"He has only forbidden you dead meat and blood, and the flesh of swine and that on which any other name has been invoked besides that of God." (The Koran, 2:173)
Muslim religious law requires, among other things, that an animal must be drained of blood before it is halal - permissible for consumption. Ritual slaughter according to Jewish dietary law - shechita - has the same prescription. Most Muslim slaughterers believe that drainage will only be complete if the throat of the animal is slit without stunning it first, but now Haluk Anil of the University of Bristol, UK, and colleagues have shown that the amount of blood drained from the animal, and the rate of blood loss, is the same regardless of whether or not it is stunned first.
Anil's team have already shown that stunning does not affect "bleed-out" in sheep. Now they have done the same thing in cattle. They measured the bleed-out in 13 cattle killed by the tradition Muslim method, and 13 killed in the same way, but having first been stunned by a captive-bolt-pistol blow to the head (Animal Welfare, vol 15, p 325).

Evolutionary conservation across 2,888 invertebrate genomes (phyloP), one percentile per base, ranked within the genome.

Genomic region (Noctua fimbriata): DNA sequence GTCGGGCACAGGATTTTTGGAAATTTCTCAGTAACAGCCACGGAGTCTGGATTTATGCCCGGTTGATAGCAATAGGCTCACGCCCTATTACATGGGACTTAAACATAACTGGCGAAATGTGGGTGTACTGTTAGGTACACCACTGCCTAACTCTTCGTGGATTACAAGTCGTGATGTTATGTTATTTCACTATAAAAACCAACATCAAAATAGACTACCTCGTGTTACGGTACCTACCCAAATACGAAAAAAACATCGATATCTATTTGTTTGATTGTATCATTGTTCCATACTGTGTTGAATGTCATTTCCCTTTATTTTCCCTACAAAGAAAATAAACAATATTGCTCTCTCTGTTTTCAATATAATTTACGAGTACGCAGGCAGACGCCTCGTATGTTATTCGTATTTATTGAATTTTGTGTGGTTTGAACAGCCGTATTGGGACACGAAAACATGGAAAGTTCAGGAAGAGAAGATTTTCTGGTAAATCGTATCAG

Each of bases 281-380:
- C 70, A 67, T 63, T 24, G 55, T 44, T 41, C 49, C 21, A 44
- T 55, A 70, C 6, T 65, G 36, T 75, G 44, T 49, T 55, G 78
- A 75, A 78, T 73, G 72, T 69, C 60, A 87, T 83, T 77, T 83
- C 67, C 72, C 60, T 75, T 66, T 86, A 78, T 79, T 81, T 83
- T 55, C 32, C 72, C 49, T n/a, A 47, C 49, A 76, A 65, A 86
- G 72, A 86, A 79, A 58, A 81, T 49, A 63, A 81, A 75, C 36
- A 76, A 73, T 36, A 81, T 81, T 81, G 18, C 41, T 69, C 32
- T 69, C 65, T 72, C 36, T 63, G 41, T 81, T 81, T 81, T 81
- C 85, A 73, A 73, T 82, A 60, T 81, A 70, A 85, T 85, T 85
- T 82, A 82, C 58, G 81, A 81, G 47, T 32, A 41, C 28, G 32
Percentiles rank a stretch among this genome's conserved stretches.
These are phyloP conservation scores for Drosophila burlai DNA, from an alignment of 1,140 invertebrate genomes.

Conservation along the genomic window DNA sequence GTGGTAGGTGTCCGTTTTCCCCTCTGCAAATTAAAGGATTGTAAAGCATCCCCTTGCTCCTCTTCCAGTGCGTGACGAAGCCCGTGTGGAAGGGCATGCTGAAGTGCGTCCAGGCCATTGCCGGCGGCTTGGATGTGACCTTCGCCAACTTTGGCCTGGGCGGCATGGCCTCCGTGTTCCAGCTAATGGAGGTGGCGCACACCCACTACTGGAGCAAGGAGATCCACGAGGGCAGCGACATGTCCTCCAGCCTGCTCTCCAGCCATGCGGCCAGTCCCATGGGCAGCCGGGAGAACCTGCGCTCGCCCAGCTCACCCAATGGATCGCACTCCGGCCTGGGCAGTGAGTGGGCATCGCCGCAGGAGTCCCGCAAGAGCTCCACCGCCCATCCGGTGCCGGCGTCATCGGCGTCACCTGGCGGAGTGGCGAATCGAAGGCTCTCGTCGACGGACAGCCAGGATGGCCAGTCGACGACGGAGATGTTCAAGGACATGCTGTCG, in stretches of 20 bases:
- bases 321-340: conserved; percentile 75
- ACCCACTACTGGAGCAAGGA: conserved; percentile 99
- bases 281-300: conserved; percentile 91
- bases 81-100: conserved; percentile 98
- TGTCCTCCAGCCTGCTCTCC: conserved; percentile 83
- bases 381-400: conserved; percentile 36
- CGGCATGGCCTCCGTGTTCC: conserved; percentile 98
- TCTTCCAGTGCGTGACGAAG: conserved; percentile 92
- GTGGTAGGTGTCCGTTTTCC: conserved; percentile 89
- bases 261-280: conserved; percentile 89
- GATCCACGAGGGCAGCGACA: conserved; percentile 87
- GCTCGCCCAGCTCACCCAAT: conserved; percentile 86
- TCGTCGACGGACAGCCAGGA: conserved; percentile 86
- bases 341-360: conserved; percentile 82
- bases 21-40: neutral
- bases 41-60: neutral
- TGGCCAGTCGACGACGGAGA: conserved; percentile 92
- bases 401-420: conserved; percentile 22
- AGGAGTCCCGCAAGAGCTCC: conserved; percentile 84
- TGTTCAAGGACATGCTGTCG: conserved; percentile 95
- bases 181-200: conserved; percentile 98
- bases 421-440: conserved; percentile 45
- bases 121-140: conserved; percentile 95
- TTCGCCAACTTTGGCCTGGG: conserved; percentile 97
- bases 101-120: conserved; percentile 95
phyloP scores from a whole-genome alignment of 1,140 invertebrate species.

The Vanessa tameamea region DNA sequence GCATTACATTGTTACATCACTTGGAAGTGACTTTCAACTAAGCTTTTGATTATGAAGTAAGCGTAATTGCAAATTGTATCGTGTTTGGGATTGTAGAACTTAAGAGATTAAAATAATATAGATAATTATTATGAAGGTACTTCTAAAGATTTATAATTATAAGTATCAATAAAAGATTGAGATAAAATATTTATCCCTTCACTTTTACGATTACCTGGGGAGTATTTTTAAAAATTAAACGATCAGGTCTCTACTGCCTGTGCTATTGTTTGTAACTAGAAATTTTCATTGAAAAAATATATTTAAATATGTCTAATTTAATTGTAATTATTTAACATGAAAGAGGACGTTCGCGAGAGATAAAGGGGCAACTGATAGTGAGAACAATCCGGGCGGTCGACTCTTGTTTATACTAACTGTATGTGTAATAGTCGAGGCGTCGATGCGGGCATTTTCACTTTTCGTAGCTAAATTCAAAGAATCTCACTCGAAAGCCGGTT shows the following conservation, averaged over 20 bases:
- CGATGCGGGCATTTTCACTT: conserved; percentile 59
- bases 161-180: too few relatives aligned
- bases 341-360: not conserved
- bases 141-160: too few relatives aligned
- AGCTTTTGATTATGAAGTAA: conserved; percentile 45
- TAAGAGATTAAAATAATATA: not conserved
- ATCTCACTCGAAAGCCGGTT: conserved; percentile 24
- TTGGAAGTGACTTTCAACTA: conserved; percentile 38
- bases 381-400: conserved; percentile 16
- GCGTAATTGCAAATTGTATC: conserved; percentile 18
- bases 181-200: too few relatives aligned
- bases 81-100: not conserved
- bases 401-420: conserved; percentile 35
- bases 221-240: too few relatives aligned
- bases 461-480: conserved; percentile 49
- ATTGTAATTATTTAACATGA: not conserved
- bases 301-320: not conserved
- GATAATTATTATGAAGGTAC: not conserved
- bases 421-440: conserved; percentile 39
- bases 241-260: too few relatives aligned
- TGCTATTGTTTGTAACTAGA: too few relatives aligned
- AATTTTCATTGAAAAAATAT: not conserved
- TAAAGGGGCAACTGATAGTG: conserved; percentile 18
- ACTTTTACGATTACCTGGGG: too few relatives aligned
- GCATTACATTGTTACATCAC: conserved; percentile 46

"Stunning does not impede blood loss, therefore this objection cannot be used any more," says Anil, who is coordinating a European Union project to examine legislation and welfare issues related to religious slaughter, both shechita and halal.